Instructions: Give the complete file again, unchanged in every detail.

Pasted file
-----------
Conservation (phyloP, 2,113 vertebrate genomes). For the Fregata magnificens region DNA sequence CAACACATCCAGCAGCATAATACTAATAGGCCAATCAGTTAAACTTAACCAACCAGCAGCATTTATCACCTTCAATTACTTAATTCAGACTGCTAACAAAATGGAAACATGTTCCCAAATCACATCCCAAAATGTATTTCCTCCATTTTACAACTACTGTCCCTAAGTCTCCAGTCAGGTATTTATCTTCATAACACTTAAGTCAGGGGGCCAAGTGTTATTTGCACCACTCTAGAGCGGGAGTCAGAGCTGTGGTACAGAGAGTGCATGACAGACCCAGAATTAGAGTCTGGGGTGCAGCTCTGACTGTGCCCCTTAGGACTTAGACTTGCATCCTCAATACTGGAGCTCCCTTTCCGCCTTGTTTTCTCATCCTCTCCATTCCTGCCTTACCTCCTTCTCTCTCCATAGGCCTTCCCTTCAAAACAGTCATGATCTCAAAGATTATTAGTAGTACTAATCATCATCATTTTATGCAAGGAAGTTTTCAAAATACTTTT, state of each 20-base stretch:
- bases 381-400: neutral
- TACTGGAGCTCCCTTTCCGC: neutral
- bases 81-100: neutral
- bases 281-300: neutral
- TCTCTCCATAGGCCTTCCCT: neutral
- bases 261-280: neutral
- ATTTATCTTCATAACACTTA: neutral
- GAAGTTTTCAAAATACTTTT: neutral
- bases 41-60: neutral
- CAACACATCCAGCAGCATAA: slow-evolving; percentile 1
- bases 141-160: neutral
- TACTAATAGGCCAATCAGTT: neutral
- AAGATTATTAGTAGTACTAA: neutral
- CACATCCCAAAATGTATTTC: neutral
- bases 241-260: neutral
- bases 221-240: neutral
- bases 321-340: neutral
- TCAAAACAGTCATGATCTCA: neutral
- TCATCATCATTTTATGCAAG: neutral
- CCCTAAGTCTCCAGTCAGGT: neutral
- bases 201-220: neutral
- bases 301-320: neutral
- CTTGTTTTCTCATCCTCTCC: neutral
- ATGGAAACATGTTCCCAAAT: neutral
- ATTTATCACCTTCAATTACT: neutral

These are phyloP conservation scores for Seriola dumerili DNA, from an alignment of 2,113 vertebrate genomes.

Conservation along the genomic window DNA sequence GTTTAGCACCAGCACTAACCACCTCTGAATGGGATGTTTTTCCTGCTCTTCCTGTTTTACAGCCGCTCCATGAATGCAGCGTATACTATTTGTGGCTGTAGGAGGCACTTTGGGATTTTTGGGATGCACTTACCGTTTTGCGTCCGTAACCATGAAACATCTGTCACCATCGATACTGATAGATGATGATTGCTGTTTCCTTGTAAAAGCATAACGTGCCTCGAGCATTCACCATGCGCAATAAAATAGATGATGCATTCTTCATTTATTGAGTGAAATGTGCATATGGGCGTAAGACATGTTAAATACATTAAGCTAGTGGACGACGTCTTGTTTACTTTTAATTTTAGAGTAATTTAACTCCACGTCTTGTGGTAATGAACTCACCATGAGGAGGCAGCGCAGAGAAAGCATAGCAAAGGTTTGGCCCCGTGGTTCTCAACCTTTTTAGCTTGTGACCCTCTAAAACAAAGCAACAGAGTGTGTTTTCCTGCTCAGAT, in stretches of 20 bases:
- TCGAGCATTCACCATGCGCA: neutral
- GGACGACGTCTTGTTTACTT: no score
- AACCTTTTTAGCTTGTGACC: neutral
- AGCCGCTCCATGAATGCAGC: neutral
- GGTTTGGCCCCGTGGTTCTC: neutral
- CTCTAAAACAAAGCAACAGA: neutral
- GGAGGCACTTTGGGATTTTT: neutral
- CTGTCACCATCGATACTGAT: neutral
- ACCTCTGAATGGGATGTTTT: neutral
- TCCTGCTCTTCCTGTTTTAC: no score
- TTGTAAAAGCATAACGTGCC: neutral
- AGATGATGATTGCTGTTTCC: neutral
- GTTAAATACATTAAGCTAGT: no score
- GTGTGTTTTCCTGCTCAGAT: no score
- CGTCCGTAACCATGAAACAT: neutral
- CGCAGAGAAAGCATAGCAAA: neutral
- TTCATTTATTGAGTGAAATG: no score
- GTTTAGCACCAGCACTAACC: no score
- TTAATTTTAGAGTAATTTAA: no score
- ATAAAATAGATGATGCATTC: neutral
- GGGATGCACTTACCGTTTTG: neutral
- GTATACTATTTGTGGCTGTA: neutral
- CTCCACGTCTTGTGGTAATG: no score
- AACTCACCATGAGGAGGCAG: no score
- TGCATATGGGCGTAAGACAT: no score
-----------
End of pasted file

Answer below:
Conservation (phyloP, 2,113 vertebrate genomes). For the Fregata magnificens region DNA sequence CAACACATCCAGCAGCATAATACTAATAGGCCAATCAGTTAAACTTAACCAACCAGCAGCATTTATCACCTTCAATTACTTAATTCAGACTGCTAACAAAATGGAAACATGTTCCCAAATCACATCCCAAAATGTATTTCCTCCATTTTACAACTACTGTCCCTAAGTCTCCAGTCAGGTATTTATCTTCATAACACTTAAGTCAGGGGGCCAAGTGTTATTTGCACCACTCTAGAGCGGGAGTCAGAGCTGTGGTACAGAGAGTGCATGACAGACCCAGAATTAGAGTCTGGGGTGCAGCTCTGACTGTGCCCCTTAGGACTTAGACTTGCATCCTCAATACTGGAGCTCCCTTTCCGCCTTGTTTTCTCATCCTCTCCATTCCTGCCTTACCTCCTTCTCTCTCCATAGGCCTTCCCTTCAAAACAGTCATGATCTCAAAGATTATTAGTAGTACTAATCATCATCATTTTATGCAAGGAAGTTTTCAAAATACTTTT, state of each 20-base stretch:
- bases 381-400: neutral
- TACTGGAGCTCCCTTTCCGC: neutral
- bases 81-100: neutral
- bases 281-300: neutral
- TCTCTCCATAGGCCTTCCCT: neutral
- bases 261-280: neutral
- ATTTATCTTCATAACACTTA: neutral
- GAAGTTTTCAAAATACTTTT: neutral
- bases 41-60: neutral
- CAACACATCCAGCAGCATAA: slow-evolving; percentile 1
- bases 141-160: neutral
- TACTAATAGGCCAATCAGTT: neutral
- AAGATTATTAGTAGTACTAA: neutral
- CACATCCCAAAATGTATTTC: neutral
- bases 241-260: neutral
- bases 221-240: neutral
- bases 321-340: neutral
- TCAAAACAGTCATGATCTCA: neutral
- TCATCATCATTTTATGCAAG: neutral
- CCCTAAGTCTCCAGTCAGGT: neutral
- bases 201-220: neutral
- bases 301-320: neutral
- CTTGTTTTCTCATCCTCTCC: neutral
- ATGGAAACATGTTCCCAAAT: neutral
- ATTTATCACCTTCAATTACT: neutral

These are phyloP conservation scores for Seriola dumerili DNA, from an alignment of 2,113 vertebrate genomes.

Conservation along the genomic window DNA sequence GTTTAGCACCAGCACTAACCACCTCTGAATGGGATGTTTTTCCTGCTCTTCCTGTTTTACAGCCGCTCCATGAATGCAGCGTATACTATTTGTGGCTGTAGGAGGCACTTTGGGATTTTTGGGATGCACTTACCGTTTTGCGTCCGTAACCATGAAACATCTGTCACCATCGATACTGATAGATGATGATTGCTGTTTCCTTGTAAAAGCATAACGTGCCTCGAGCATTCACCATGCGCAATAAAATAGATGATGCATTCTTCATTTATTGAGTGAAATGTGCATATGGGCGTAAGACATGTTAAATACATTAAGCTAGTGGACGACGTCTTGTTTACTTTTAATTTTAGAGTAATTTAACTCCACGTCTTGTGGTAATGAACTCACCATGAGGAGGCAGCGCAGAGAAAGCATAGCAAAGGTTTGGCCCCGTGGTTCTCAACCTTTTTAGCTTGTGACCCTCTAAAACAAAGCAACAGAGTGTGTTTTCCTGCTCAGAT, in stretches of 20 bases:
- TCGAGCATTCACCATGCGCA: neutral
- GGACGACGTCTTGTTTACTT: no score
- AACCTTTTTAGCTTGTGACC: neutral
- AGCCGCTCCATGAATGCAGC: neutral
- GGTTTGGCCCCGTGGTTCTC: neutral
- CTCTAAAACAAAGCAACAGA: neutral
- GGAGGCACTTTGGGATTTTT: neutral
- CTGTCACCATCGATACTGAT: neutral
- ACCTCTGAATGGGATGTTTT: neutral
- TCCTGCTCTTCCTGTTTTAC: no score
- TTGTAAAAGCATAACGTGCC: neutral
- AGATGATGATTGCTGTTTCC: neutral
- GTTAAATACATTAAGCTAGT: no score
- GTGTGTTTTCCTGCTCAGAT: no score
- CGTCCGTAACCATGAAACAT: neutral
- CGCAGAGAAAGCATAGCAAA: neutral
- TTCATTTATTGAGTGAAATG: no score
- GTTTAGCACCAGCACTAACC: no score
- TTAATTTTAGAGTAATTTAA: no score
- ATAAAATAGATGATGCATTC: neutral
- GGGATGCACTTACCGTTTTG: neutral
- GTATACTATTTGTGGCTGTA: neutral
- CTCCACGTCTTGTGGTAATG: no score
- AACTCACCATGAGGAGGCAG: no score
- TGCATATGGGCGTAAGACAT: no score